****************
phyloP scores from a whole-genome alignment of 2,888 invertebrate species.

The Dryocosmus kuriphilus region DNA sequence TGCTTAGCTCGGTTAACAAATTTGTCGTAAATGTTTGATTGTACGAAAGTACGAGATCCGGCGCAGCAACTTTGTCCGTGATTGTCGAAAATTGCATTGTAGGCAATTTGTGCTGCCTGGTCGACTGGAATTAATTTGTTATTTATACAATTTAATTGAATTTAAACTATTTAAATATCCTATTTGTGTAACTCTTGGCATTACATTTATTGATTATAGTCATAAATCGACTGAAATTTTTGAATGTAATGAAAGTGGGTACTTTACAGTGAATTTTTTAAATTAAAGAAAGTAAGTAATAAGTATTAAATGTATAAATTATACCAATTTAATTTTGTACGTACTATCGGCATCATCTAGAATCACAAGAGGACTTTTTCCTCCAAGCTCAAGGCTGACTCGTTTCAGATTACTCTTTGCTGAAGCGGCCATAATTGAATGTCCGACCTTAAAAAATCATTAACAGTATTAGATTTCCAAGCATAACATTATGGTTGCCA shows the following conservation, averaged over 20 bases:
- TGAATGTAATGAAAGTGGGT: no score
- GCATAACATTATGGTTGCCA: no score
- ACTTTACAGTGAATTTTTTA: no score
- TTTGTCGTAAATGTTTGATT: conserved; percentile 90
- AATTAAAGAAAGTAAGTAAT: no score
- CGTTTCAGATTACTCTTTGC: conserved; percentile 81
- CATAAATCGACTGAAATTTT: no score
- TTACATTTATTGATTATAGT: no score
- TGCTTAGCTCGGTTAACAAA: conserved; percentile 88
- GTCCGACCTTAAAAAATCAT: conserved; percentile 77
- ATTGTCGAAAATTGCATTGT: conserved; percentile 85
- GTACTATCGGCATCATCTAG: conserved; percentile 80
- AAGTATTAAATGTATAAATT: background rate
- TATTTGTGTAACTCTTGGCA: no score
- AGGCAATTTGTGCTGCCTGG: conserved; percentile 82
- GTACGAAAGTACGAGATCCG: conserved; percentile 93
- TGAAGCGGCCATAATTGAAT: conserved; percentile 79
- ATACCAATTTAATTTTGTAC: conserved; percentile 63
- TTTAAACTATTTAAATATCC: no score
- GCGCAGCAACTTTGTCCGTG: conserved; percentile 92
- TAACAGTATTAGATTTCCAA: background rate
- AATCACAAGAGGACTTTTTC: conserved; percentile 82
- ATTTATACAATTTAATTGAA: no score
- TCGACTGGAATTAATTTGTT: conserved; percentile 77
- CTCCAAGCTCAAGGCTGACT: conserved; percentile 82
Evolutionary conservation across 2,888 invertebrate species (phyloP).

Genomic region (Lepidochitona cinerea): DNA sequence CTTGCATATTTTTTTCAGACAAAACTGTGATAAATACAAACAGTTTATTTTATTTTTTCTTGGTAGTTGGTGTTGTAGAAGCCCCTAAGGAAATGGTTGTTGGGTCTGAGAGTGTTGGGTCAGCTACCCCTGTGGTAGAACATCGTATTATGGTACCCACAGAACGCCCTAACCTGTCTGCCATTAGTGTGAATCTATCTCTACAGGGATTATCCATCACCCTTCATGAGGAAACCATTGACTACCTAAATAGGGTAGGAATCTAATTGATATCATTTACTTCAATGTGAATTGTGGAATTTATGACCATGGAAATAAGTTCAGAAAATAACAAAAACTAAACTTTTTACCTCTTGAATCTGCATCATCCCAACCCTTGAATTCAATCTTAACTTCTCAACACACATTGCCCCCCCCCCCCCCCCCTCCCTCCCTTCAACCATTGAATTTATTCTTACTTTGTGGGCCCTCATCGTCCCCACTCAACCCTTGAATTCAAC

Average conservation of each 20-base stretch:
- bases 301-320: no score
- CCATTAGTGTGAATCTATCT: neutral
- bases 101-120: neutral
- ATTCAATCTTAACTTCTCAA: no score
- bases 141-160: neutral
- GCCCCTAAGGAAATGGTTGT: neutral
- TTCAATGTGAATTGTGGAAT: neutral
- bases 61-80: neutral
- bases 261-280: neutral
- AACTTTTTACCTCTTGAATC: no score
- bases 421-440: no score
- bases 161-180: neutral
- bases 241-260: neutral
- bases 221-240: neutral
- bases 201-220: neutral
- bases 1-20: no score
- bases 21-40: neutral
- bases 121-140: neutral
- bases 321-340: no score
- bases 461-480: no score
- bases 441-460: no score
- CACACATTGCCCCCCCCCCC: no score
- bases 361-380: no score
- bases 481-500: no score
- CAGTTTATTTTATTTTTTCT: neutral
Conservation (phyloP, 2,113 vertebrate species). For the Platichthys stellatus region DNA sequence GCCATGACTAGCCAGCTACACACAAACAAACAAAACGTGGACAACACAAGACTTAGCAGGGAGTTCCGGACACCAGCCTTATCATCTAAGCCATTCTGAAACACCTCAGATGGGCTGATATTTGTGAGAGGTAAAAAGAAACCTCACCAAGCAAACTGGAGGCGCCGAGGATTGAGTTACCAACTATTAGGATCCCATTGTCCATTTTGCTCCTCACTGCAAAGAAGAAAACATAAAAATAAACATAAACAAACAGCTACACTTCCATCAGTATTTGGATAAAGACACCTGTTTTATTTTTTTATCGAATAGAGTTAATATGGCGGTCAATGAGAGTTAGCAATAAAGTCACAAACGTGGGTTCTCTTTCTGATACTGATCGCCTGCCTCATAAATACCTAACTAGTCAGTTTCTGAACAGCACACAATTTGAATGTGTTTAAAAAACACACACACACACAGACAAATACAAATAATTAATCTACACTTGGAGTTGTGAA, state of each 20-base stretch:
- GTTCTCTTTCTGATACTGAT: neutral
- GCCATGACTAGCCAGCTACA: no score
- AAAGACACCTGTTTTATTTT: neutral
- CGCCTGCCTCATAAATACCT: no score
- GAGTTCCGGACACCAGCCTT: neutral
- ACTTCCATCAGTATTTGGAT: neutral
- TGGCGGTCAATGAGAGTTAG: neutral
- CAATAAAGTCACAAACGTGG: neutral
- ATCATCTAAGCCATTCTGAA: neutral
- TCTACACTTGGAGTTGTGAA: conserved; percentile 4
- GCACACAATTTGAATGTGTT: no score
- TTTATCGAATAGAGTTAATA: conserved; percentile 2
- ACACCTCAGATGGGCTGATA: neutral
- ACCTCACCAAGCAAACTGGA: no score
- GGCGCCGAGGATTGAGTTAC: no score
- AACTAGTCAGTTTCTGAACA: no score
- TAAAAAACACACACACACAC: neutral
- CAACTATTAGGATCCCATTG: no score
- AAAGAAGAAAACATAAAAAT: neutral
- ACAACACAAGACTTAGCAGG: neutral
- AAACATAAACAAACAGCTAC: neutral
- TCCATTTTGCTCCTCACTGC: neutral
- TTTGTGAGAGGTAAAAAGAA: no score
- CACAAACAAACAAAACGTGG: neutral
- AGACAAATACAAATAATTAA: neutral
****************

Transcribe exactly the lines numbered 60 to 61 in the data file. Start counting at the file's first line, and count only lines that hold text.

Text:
- CGCCTGCCTCATAAATACCT: no score
- GAGTTCCGGACACCAGCCTT: neutral